(AA) – The 2015 Dakar Rally, the world’s toughest off-road race finished in Buenos Aires Saturday, after thundering 5,592 miles (9,000 km) across South America.
Just 216 of the 420 vehicles – ranging from specialized cars to quad bikes – braved rugged terrain and extreme weather conditions to reach the Argentine capital, from where the 37th edition began Jan. 3.
Riders crossed huge sand dunes in Argentina, precipitous mountain passes in the Chilean Andes to the halfway port city of Iquique, before traversing Bolivia’s mirror-like Salar de Uyuni salt flats at 2.3 miles (3,650 meters) above sea level on the way to the Atlantic finish.
But tragedy struck during the third stage of the 13-stage race when motorbike rider, Michal Hernik, died of hyperthermia and dehydration 8 miles (14 kilometers) before end of the 137-mile (220-kilometer) segment in northwestern Argentina.
The polish driver, riding his first Dakar and in 84th place, was found with no damage to his body or bike, said race director Etienne Lavigne, while his helmet was removed prior to his death, CNN reported.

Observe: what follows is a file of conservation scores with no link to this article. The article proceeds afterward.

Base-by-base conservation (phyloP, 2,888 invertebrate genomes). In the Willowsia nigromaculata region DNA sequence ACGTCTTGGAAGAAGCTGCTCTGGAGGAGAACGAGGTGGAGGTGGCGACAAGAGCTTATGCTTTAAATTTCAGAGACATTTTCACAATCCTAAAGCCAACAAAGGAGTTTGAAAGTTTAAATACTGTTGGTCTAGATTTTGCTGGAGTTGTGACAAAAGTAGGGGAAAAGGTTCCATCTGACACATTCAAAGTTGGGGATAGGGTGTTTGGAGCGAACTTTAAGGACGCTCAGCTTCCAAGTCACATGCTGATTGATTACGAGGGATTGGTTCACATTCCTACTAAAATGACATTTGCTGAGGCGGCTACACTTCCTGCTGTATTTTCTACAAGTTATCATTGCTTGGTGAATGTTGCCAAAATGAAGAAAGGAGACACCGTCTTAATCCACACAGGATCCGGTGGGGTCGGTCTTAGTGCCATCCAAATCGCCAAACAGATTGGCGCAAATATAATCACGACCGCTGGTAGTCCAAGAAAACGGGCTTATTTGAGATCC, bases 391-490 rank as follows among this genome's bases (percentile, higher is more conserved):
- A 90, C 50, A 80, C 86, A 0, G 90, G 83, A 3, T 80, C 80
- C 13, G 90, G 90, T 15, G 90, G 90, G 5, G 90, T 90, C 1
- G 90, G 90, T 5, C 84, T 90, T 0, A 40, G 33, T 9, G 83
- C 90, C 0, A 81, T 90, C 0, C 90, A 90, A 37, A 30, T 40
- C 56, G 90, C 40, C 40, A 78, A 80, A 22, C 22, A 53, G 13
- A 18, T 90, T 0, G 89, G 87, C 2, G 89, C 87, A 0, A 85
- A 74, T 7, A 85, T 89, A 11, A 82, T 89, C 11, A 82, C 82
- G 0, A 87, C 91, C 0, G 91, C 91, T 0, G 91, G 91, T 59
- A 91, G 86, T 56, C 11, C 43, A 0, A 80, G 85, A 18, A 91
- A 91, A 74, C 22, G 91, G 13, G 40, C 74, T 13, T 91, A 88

Hernik’s death was the first of a rider since 2009. A total of 67 riders and spectators have died in accidents in its history.
In a balmy Buenos Aires, in stark contrast to the cold, thick fog and torrential rain in previous stages, winners in the four race categories asended the podium.
Marc Coma clinched his fifth victory in the bike category, putting the Spaniard one triumph away from equaling the record set by France’s Stephane Peterhansel.
Qatar’s Nasser Al-Attiyah romped to his second victory in the car category after dominating the rally from start to finish.
Ayrat Mardeev from Russia won in the truck category by 13 minutes, after dueling throughout the race with fellow countryman Eduard Nikolaev.
And Poland’s Rafal Sonic earned his first Dakar on the quadbike following five prior top-five finishes.
The annual event, formerly known as the Paris-Dakar rally, has been held in South America since 2009, after security concerns in Mauritania in Western Africa led to the race’s cancelation the previous year.
Prior to that, most events set off from Paris to the Senagalese capital of Dakar since its inception in 1978.
The grueling test of stamina mixes sprint and marathon stages, where drivers are barred from technical assistance and spend nights in bivouacs.
Race founder Thierry Sabine of France had the initial idea, after getting lost in the southcentral Sahara desert during the Abidjan-Nice rally in 1977.
Peru has also twice hosted the rally, with Ecuador and Colombia touted as future destinations after race director Lavigne told reporters the countries had expressed interest.